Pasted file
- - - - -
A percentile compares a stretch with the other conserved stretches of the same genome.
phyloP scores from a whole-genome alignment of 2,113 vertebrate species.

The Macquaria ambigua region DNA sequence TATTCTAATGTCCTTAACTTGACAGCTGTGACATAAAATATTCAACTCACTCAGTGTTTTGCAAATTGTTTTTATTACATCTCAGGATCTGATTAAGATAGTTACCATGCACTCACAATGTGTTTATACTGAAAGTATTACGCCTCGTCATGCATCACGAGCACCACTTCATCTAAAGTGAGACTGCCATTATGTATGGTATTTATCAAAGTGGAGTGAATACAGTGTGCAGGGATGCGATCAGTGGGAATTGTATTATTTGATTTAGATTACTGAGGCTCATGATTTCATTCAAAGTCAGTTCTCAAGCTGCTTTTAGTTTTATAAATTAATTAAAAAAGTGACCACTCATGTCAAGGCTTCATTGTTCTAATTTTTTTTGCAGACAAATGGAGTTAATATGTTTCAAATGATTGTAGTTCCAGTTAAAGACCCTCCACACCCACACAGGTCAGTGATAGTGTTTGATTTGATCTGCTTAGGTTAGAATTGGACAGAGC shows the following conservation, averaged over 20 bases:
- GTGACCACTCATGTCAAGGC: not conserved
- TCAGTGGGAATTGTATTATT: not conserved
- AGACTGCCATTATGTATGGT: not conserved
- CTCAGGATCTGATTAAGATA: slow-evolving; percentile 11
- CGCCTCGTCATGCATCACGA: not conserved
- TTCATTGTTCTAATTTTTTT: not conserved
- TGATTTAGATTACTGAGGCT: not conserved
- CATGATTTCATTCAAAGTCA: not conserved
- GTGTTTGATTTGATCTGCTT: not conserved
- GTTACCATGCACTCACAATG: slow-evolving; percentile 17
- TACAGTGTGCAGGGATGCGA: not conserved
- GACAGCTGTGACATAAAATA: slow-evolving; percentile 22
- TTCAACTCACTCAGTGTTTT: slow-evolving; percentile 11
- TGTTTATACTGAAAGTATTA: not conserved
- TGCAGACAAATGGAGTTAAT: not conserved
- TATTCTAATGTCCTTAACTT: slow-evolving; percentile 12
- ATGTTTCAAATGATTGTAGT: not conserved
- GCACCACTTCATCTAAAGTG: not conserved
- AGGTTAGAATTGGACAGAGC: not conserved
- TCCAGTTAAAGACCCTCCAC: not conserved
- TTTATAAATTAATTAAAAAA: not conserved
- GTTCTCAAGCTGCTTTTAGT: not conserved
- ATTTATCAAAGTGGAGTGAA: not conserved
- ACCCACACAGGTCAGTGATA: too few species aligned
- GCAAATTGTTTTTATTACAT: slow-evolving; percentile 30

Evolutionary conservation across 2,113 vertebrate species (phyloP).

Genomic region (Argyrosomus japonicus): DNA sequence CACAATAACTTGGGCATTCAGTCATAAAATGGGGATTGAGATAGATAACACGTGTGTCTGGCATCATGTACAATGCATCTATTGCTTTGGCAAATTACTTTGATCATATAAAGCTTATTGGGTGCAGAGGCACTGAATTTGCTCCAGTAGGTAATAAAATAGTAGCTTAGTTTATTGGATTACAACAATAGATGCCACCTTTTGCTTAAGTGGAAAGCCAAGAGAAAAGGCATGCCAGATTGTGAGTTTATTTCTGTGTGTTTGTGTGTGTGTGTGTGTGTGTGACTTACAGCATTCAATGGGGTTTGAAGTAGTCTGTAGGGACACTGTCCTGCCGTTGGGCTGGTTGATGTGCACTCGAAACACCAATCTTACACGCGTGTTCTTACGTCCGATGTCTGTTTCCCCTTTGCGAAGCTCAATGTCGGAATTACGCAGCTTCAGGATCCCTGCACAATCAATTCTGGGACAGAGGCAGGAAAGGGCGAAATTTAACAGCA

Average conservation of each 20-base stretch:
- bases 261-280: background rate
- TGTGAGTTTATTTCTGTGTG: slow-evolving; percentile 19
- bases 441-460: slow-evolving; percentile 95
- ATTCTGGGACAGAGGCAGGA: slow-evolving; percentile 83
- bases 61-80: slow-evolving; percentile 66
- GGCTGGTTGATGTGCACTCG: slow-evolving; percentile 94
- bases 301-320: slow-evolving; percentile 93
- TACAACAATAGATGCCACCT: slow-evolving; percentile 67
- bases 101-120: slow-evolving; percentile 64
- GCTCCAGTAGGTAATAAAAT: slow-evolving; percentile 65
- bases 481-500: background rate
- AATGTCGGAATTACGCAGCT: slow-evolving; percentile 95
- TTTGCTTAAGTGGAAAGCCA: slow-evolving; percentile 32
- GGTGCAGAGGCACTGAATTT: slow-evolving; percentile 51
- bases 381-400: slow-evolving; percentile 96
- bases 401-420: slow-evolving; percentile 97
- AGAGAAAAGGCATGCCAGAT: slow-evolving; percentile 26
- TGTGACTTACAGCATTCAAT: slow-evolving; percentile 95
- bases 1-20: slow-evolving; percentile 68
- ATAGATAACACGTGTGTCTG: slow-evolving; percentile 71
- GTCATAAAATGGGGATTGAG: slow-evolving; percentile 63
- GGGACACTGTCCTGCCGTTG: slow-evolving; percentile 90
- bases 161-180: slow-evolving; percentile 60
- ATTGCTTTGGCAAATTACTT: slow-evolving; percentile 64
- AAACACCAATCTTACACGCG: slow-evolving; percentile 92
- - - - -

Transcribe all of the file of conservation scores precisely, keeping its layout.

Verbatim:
A percentile compares a stretch with the other conserved stretches of the same genome.
phyloP scores from a whole-genome alignment of 2,113 vertebrate species.

The Macquaria ambigua region DNA sequence TATTCTAATGTCCTTAACTTGACAGCTGTGACATAAAATATTCAACTCACTCAGTGTTTTGCAAATTGTTTTTATTACATCTCAGGATCTGATTAAGATAGTTACCATGCACTCACAATGTGTTTATACTGAAAGTATTACGCCTCGTCATGCATCACGAGCACCACTTCATCTAAAGTGAGACTGCCATTATGTATGGTATTTATCAAAGTGGAGTGAATACAGTGTGCAGGGATGCGATCAGTGGGAATTGTATTATTTGATTTAGATTACTGAGGCTCATGATTTCATTCAAAGTCAGTTCTCAAGCTGCTTTTAGTTTTATAAATTAATTAAAAAAGTGACCACTCATGTCAAGGCTTCATTGTTCTAATTTTTTTTGCAGACAAATGGAGTTAATATGTTTCAAATGATTGTAGTTCCAGTTAAAGACCCTCCACACCCACACAGGTCAGTGATAGTGTTTGATTTGATCTGCTTAGGTTAGAATTGGACAGAGC shows the following conservation, averaged over 20 bases:
- GTGACCACTCATGTCAAGGC: not conserved
- TCAGTGGGAATTGTATTATT: not conserved
- AGACTGCCATTATGTATGGT: not conserved
- CTCAGGATCTGATTAAGATA: slow-evolving; percentile 11
- CGCCTCGTCATGCATCACGA: not conserved
- TTCATTGTTCTAATTTTTTT: not conserved
- TGATTTAGATTACTGAGGCT: not conserved
- CATGATTTCATTCAAAGTCA: not conserved
- GTGTTTGATTTGATCTGCTT: not conserved
- GTTACCATGCACTCACAATG: slow-evolving; percentile 17
- TACAGTGTGCAGGGATGCGA: not conserved
- GACAGCTGTGACATAAAATA: slow-evolving; percentile 22
- TTCAACTCACTCAGTGTTTT: slow-evolving; percentile 11
- TGTTTATACTGAAAGTATTA: not conserved
- TGCAGACAAATGGAGTTAAT: not conserved
- TATTCTAATGTCCTTAACTT: slow-evolving; percentile 12
- ATGTTTCAAATGATTGTAGT: not conserved
- GCACCACTTCATCTAAAGTG: not conserved
- AGGTTAGAATTGGACAGAGC: not conserved
- TCCAGTTAAAGACCCTCCAC: not conserved
- TTTATAAATTAATTAAAAAA: not conserved
- GTTCTCAAGCTGCTTTTAGT: not conserved
- ATTTATCAAAGTGGAGTGAA: not conserved
- ACCCACACAGGTCAGTGATA: too few species aligned
- GCAAATTGTTTTTATTACAT: slow-evolving; percentile 30

Evolutionary conservation across 2,113 vertebrate species (phyloP).

Genomic region (Argyrosomus japonicus): DNA sequence CACAATAACTTGGGCATTCAGTCATAAAATGGGGATTGAGATAGATAACACGTGTGTCTGGCATCATGTACAATGCATCTATTGCTTTGGCAAATTACTTTGATCATATAAAGCTTATTGGGTGCAGAGGCACTGAATTTGCTCCAGTAGGTAATAAAATAGTAGCTTAGTTTATTGGATTACAACAATAGATGCCACCTTTTGCTTAAGTGGAAAGCCAAGAGAAAAGGCATGCCAGATTGTGAGTTTATTTCTGTGTGTTTGTGTGTGTGTGTGTGTGTGTGACTTACAGCATTCAATGGGGTTTGAAGTAGTCTGTAGGGACACTGTCCTGCCGTTGGGCTGGTTGATGTGCACTCGAAACACCAATCTTACACGCGTGTTCTTACGTCCGATGTCTGTTTCCCCTTTGCGAAGCTCAATGTCGGAATTACGCAGCTTCAGGATCCCTGCACAATCAATTCTGGGACAGAGGCAGGAAAGGGCGAAATTTAACAGCA

Average conservation of each 20-base stretch:
- bases 261-280: background rate
- TGTGAGTTTATTTCTGTGTG: slow-evolving; percentile 19
- bases 441-460: slow-evolving; percentile 95
- ATTCTGGGACAGAGGCAGGA: slow-evolving; percentile 83
- bases 61-80: slow-evolving; percentile 66
- GGCTGGTTGATGTGCACTCG: slow-evolving; percentile 94
- bases 301-320: slow-evolving; percentile 93
- TACAACAATAGATGCCACCT: slow-evolving; percentile 67
- bases 101-120: slow-evolving; percentile 64
- GCTCCAGTAGGTAATAAAAT: slow-evolving; percentile 65
- bases 481-500: background rate
- AATGTCGGAATTACGCAGCT: slow-evolving; percentile 95
- TTTGCTTAAGTGGAAAGCCA: slow-evolving; percentile 32
- GGTGCAGAGGCACTGAATTT: slow-evolving; percentile 51
- bases 381-400: slow-evolving; percentile 96
- bases 401-420: slow-evolving; percentile 97
- AGAGAAAAGGCATGCCAGAT: slow-evolving; percentile 26
- TGTGACTTACAGCATTCAAT: slow-evolving; percentile 95
- bases 1-20: slow-evolving; percentile 68
- ATAGATAACACGTGTGTCTG: slow-evolving; percentile 71
- GTCATAAAATGGGGATTGAG: slow-evolving; percentile 63
- GGGACACTGTCCTGCCGTTG: slow-evolving; percentile 90
- bases 161-180: slow-evolving; percentile 60
- ATTGCTTTGGCAAATTACTT: slow-evolving; percentile 64
- AAACACCAATCTTACACGCG: slow-evolving; percentile 92